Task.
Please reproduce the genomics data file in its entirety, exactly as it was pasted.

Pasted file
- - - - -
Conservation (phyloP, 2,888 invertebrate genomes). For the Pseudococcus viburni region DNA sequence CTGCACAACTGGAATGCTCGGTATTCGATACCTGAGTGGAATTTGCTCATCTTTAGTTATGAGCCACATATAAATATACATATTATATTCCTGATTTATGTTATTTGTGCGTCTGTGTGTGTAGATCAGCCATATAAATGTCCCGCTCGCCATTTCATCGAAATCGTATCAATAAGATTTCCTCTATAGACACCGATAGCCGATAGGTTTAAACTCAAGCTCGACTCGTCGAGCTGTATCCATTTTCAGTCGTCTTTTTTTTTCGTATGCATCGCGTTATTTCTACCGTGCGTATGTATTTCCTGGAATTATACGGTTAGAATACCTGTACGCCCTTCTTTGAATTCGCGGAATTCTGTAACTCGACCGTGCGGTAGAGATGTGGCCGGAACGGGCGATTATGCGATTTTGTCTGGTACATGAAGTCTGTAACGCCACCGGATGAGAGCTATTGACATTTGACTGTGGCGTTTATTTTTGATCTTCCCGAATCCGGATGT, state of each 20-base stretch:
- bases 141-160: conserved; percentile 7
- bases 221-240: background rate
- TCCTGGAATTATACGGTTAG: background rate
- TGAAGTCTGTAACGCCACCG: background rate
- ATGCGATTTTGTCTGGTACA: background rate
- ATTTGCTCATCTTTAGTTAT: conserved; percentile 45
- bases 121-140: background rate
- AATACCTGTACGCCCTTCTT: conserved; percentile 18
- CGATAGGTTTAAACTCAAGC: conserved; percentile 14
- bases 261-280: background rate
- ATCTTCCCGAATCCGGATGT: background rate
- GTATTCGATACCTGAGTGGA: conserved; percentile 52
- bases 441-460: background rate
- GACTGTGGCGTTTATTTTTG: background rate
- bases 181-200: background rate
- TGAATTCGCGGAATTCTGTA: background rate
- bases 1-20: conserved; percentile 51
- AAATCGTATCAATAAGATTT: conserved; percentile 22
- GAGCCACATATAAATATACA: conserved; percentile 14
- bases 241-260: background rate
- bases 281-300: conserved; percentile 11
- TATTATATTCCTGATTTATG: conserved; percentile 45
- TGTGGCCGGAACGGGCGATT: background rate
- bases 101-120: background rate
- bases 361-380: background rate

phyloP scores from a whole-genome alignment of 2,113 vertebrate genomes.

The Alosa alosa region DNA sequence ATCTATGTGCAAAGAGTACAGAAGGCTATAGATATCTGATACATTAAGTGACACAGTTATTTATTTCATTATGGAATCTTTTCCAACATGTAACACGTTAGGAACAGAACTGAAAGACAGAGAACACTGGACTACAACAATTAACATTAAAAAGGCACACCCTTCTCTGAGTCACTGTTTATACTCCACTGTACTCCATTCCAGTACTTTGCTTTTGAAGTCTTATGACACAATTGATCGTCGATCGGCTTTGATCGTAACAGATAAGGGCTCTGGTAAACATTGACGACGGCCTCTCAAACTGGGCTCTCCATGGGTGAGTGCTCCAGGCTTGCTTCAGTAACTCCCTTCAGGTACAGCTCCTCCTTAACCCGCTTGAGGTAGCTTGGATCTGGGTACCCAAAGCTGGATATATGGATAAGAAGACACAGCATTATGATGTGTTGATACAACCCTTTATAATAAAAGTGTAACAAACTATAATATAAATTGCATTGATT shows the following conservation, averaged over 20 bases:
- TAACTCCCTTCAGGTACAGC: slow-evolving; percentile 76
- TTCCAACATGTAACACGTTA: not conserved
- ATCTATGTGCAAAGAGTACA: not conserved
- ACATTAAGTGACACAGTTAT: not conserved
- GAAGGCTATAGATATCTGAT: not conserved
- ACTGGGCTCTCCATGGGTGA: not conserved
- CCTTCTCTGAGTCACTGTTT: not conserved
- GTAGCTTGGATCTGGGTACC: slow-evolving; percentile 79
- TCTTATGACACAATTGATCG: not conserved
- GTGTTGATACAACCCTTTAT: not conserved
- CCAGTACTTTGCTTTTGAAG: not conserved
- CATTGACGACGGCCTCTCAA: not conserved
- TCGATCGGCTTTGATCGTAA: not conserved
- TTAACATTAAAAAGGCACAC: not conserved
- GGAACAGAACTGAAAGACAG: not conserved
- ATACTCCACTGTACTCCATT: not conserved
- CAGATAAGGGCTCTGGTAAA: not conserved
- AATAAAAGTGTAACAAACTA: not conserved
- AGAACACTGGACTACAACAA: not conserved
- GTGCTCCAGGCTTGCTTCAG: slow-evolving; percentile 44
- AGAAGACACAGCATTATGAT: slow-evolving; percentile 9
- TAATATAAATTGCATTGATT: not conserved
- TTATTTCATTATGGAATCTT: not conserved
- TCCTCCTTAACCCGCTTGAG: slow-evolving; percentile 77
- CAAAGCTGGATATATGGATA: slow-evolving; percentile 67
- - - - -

Conservation (phyloP, 2,888 invertebrate genomes). For the Pseudococcus viburni region DNA sequence CTGCACAACTGGAATGCTCGGTATTCGATACCTGAGTGGAATTTGCTCATCTTTAGTTATGAGCCACATATAAATATACATATTATATTCCTGATTTATGTTATTTGTGCGTCTGTGTGTGTAGATCAGCCATATAAATGTCCCGCTCGCCATTTCATCGAAATCGTATCAATAAGATTTCCTCTATAGACACCGATAGCCGATAGGTTTAAACTCAAGCTCGACTCGTCGAGCTGTATCCATTTTCAGTCGTCTTTTTTTTTCGTATGCATCGCGTTATTTCTACCGTGCGTATGTATTTCCTGGAATTATACGGTTAGAATACCTGTACGCCCTTCTTTGAATTCGCGGAATTCTGTAACTCGACCGTGCGGTAGAGATGTGGCCGGAACGGGCGATTATGCGATTTTGTCTGGTACATGAAGTCTGTAACGCCACCGGATGAGAGCTATTGACATTTGACTGTGGCGTTTATTTTTGATCTTCCCGAATCCGGATGT, state of each 20-base stretch:
- bases 141-160: conserved; percentile 7
- bases 221-240: background rate
- TCCTGGAATTATACGGTTAG: background rate
- TGAAGTCTGTAACGCCACCG: background rate
- ATGCGATTTTGTCTGGTACA: background rate
- ATTTGCTCATCTTTAGTTAT: conserved; percentile 45
- bases 121-140: background rate
- AATACCTGTACGCCCTTCTT: conserved; percentile 18
- CGATAGGTTTAAACTCAAGC: conserved; percentile 14
- bases 261-280: background rate
- ATCTTCCCGAATCCGGATGT: background rate
- GTATTCGATACCTGAGTGGA: conserved; percentile 52
- bases 441-460: background rate
- GACTGTGGCGTTTATTTTTG: background rate
- bases 181-200: background rate
- TGAATTCGCGGAATTCTGTA: background rate
- bases 1-20: conserved; percentile 51
- AAATCGTATCAATAAGATTT: conserved; percentile 22
- GAGCCACATATAAATATACA: conserved; percentile 14
- bases 241-260: background rate
- bases 281-300: conserved; percentile 11
- TATTATATTCCTGATTTATG: conserved; percentile 45
- TGTGGCCGGAACGGGCGATT: background rate
- bases 101-120: background rate
- bases 361-380: background rate

phyloP scores from a whole-genome alignment of 2,113 vertebrate genomes.

The Alosa alosa region DNA sequence ATCTATGTGCAAAGAGTACAGAAGGCTATAGATATCTGATACATTAAGTGACACAGTTATTTATTTCATTATGGAATCTTTTCCAACATGTAACACGTTAGGAACAGAACTGAAAGACAGAGAACACTGGACTACAACAATTAACATTAAAAAGGCACACCCTTCTCTGAGTCACTGTTTATACTCCACTGTACTCCATTCCAGTACTTTGCTTTTGAAGTCTTATGACACAATTGATCGTCGATCGGCTTTGATCGTAACAGATAAGGGCTCTGGTAAACATTGACGACGGCCTCTCAAACTGGGCTCTCCATGGGTGAGTGCTCCAGGCTTGCTTCAGTAACTCCCTTCAGGTACAGCTCCTCCTTAACCCGCTTGAGGTAGCTTGGATCTGGGTACCCAAAGCTGGATATATGGATAAGAAGACACAGCATTATGATGTGTTGATACAACCCTTTATAATAAAAGTGTAACAAACTATAATATAAATTGCATTGATT shows the following conservation, averaged over 20 bases:
- TAACTCCCTTCAGGTACAGC: slow-evolving; percentile 76
- TTCCAACATGTAACACGTTA: not conserved
- ATCTATGTGCAAAGAGTACA: not conserved
- ACATTAAGTGACACAGTTAT: not conserved
- GAAGGCTATAGATATCTGAT: not conserved
- ACTGGGCTCTCCATGGGTGA: not conserved
- CCTTCTCTGAGTCACTGTTT: not conserved
- GTAGCTTGGATCTGGGTACC: slow-evolving; percentile 79
- TCTTATGACACAATTGATCG: not conserved
- GTGTTGATACAACCCTTTAT: not conserved
- CCAGTACTTTGCTTTTGAAG: not conserved
- CATTGACGACGGCCTCTCAA: not conserved
- TCGATCGGCTTTGATCGTAA: not conserved
- TTAACATTAAAAAGGCACAC: not conserved
- GGAACAGAACTGAAAGACAG: not conserved
- ATACTCCACTGTACTCCATT: not conserved
- CAGATAAGGGCTCTGGTAAA: not conserved
- AATAAAAGTGTAACAAACTA: not conserved
- AGAACACTGGACTACAACAA: not conserved
- GTGCTCCAGGCTTGCTTCAG: slow-evolving; percentile 44
- AGAAGACACAGCATTATGAT: slow-evolving; percentile 9
- TAATATAAATTGCATTGATT: not conserved
- TTATTTCATTATGGAATCTT: not conserved
- TCCTCCTTAACCCGCTTGAG: slow-evolving; percentile 77
- CAAAGCTGGATATATGGATA: slow-evolving; percentile 67